“Close geographic proximity matters,” she said. “Ask yourself: Would selecting this person allow my children to remain in the same school and not lose established friendships during a time of emotional upheaval?”

Recognize that there’s no “perfect guardian” and instead look for a person who will treat your children with warmth and patience, while allowing them to have fun, Carozza said.

If you’re struggling to select one person, the attorney suggests suggesting two “B+ candidates” and have them act together.

“The children would physically reside with one guardian, but both named guardians would participate in medical and education decisions,” she said.

When selecting a legal guardian, pick someone who will provide children with as much stability as possible.
When selecting a legal guardian, pick someone who will provide children with as much stability as possible.

Get key estate-planning documents in order.

Life insurance may make sense for you, especially if your kids’ other parent isn’t in the picture.

You may want to look into term life insurance, which provides coverage for a set period of time, usually around 20 to 30 years. Insurance brokers may try to push you into a whole life insurance policy but term life insurance policies are much more affordable.

David Bross, an estate planning specialist at Truepoint Wealth Counsel, told HuffPost that single parents should consider preparing three big estate-planning documents:

  • A financial power of attorney (FPOA): “This is a legal document that gives an agent the authority to carry on a person’s financial affairs and protect their property by acting on their behalf,” he said. “The FPOA gives the agent the ability to pay bills, write checks, make deposits, sell or purchase assets or sign any tax returns.”
  • A health care power of attorney (HCPOA): “This is a legal document which gives an agent the authority to make healthcare decision on your behalf if you are incompetent or incapacitated,” Bross said.
  • A living will: “This is a legal document that allows you to specify what end-of-life treatment you do or don’t want to receive it you become terminally ill or are permanently unconscious with no chance of survival without the administration of life support,” he said. “Without a living will, the decision to remove live support is left in the hands of your health care agent or family members. This can be a very emotional decision for family members. By creating a living will, you set forth your wishes and take that decision out of your family member’s hands.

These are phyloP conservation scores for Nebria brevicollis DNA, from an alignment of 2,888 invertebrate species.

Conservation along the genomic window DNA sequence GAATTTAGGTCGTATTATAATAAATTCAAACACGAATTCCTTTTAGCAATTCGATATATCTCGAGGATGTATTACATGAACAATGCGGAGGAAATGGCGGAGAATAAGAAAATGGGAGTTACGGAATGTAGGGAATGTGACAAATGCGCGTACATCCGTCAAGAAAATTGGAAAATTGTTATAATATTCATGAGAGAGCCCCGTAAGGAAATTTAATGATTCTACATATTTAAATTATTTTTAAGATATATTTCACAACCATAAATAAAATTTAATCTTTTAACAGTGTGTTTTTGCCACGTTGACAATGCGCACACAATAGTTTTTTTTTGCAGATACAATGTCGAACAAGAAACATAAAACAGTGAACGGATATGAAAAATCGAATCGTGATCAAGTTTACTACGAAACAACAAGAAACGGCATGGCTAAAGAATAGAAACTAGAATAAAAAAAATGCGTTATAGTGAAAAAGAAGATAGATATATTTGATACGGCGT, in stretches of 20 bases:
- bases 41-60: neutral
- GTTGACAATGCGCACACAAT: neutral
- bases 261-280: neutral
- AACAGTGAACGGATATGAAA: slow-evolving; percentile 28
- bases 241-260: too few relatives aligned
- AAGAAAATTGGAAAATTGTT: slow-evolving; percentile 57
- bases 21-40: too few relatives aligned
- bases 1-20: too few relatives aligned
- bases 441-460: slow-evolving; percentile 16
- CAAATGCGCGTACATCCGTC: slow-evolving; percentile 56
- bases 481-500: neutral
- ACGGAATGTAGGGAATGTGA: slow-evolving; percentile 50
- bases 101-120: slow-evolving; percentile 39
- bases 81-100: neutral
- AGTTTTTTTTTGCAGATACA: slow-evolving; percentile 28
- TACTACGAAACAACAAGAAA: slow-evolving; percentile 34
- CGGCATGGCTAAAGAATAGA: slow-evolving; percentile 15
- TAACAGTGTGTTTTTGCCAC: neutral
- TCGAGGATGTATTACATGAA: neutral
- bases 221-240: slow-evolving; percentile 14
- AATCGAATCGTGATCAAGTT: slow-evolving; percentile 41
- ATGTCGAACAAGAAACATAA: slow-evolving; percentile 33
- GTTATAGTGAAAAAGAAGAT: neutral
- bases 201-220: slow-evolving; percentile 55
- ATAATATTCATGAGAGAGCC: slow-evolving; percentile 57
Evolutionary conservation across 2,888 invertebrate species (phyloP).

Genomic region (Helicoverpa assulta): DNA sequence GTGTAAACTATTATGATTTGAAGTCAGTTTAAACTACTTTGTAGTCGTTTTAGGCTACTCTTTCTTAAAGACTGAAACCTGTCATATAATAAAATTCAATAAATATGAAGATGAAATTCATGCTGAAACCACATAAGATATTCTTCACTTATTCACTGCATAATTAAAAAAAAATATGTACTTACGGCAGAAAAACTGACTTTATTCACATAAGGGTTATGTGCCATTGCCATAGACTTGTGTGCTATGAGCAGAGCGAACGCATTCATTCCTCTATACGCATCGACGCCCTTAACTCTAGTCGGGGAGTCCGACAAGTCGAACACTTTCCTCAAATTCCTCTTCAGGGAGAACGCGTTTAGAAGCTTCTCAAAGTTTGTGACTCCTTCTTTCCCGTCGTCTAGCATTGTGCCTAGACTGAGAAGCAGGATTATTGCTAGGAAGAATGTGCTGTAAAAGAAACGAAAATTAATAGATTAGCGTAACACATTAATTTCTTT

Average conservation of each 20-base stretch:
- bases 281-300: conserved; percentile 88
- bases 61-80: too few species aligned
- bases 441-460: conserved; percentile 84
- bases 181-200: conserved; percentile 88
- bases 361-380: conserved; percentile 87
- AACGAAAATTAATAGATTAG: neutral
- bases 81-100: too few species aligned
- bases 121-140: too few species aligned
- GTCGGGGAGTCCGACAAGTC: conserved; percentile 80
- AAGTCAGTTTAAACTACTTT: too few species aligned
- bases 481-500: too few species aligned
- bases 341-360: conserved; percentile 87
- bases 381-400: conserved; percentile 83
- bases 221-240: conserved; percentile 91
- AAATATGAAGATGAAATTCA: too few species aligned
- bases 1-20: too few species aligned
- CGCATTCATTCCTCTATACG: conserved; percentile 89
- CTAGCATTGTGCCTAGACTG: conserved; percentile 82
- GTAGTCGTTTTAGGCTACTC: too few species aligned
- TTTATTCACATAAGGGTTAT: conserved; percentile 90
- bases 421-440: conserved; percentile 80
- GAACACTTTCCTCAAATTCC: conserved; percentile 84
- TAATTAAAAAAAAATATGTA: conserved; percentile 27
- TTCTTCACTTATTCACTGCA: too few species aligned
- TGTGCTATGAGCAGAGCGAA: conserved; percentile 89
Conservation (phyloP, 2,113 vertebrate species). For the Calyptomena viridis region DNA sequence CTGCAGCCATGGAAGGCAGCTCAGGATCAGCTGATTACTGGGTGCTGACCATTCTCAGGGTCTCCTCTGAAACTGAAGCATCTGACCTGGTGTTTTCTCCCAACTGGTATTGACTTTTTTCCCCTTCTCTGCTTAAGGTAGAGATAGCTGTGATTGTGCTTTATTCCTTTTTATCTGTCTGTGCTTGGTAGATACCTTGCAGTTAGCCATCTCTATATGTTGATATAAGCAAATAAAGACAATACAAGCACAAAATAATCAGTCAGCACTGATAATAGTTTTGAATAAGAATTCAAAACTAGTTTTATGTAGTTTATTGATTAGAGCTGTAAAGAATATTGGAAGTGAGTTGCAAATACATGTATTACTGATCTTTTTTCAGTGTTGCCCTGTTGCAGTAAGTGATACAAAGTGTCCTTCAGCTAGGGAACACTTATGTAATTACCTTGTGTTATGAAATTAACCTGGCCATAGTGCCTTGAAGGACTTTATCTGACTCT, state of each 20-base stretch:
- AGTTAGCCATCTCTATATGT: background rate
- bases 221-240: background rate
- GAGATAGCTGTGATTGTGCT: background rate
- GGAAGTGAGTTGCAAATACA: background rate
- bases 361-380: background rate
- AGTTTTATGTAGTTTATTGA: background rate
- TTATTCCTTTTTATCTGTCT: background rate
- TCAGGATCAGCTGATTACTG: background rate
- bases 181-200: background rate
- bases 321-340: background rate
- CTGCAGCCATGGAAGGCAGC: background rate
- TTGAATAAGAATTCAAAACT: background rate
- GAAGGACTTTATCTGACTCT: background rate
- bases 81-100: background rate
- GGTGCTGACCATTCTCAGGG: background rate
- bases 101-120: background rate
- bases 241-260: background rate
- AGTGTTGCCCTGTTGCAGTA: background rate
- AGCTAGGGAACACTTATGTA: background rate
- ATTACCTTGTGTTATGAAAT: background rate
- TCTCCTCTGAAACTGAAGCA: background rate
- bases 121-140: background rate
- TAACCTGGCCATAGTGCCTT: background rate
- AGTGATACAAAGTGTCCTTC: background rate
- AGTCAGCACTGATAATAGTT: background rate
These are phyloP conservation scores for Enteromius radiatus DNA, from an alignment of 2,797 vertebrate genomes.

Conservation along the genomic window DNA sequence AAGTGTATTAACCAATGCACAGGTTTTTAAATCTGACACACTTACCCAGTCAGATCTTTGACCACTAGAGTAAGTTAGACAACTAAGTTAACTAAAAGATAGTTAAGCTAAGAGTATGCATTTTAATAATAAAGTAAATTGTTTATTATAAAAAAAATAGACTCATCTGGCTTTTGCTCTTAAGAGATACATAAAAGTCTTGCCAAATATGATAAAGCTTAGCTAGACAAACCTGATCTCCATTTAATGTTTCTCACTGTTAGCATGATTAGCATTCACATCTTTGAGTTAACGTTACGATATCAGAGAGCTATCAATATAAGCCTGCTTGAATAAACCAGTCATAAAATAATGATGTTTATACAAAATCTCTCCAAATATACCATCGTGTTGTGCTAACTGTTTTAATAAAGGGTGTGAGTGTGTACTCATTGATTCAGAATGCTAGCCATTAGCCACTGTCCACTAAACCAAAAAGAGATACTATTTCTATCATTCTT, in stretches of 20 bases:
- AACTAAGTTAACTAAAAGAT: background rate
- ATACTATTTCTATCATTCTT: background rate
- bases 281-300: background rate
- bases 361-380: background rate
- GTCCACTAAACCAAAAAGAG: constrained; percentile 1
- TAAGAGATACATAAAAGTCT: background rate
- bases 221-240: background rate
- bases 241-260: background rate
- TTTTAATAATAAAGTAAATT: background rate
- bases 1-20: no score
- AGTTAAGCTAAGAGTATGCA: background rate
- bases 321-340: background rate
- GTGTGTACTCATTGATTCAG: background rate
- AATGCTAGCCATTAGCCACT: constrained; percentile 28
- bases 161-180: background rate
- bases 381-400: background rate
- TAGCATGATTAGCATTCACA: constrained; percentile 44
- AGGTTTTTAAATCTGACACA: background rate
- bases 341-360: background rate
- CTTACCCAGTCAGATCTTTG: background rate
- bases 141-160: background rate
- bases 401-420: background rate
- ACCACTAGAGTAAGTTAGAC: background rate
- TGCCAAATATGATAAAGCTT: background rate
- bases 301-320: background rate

Manage your stress and take care of yourself.

Yes, it’s important to identify people who can serve as emergency caregivers and prepare key documents. But it’s equally important to manage your stress and anxiety over what could happen.

Focus on what you can control in this situation: keeping your kids as safe and healthy as possible and prioritizing your own self-care and health practice. That means making sure you get your rest, eat well, exercise and wash your hands thoroughly and often after going out.

As for things you don’t have control over ― feeling isolated and financially strained, potentially catching the virus ― work on learning to accept the unknown and the uneasy feelings that go along with it, said Gina Delucca, a clinical psychologist at Wellspace SF.

“Know that your feelings are normal and valid, and that it’s OK to feel whatever you’re feeling,” Delucca told HuffPost last month. “Remind yourself that what’s going on is temporary and try to find comfort in knowing that we are all going through these tough times of uncertainty together.”


A HuffPost Guide To Coronavirus

Experts are still learning about the novel coronavirus. The information in this story is what was known or available as of press time, but it’s possible guidance around COVID-19 could change as scientists discover more about the virus. Please check the Centers for Disease Control and Prevention for the most updated recommendations.